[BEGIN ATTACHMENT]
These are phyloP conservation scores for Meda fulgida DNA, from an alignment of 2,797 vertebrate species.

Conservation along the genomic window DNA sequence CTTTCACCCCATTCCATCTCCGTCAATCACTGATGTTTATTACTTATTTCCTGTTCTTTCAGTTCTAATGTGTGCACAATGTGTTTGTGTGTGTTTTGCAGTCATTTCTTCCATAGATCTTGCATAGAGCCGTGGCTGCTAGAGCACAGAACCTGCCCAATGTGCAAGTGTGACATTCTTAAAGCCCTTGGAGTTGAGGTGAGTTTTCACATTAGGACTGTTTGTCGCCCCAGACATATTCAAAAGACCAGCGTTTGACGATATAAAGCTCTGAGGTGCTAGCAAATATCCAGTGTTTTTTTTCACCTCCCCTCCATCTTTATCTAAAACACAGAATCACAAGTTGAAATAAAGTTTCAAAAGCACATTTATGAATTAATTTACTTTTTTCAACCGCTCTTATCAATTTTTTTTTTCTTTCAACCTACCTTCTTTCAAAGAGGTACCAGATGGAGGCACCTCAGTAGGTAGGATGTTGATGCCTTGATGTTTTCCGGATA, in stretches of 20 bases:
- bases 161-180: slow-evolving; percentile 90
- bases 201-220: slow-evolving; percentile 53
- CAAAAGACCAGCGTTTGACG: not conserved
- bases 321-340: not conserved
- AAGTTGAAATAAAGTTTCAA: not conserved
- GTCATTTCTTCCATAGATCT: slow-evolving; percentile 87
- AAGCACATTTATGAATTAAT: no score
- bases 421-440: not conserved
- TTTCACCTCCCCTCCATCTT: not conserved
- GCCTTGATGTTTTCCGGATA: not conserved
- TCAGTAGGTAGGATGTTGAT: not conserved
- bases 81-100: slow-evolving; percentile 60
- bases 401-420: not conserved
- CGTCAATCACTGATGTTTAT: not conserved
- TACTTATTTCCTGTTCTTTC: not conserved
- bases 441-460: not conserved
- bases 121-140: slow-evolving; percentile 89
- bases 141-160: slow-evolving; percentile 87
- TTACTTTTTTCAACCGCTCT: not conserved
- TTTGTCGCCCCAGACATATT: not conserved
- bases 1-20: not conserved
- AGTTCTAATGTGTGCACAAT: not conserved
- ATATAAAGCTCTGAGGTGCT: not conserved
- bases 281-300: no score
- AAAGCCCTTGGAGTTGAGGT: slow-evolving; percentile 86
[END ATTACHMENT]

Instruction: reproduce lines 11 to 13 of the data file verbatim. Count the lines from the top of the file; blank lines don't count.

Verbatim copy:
- TTTCACCTCCCCTCCATCTT: not conserved
- GCCTTGATGTTTTCCGGATA: not conserved
- TCAGTAGGTAGGATGTTGAT: not conserved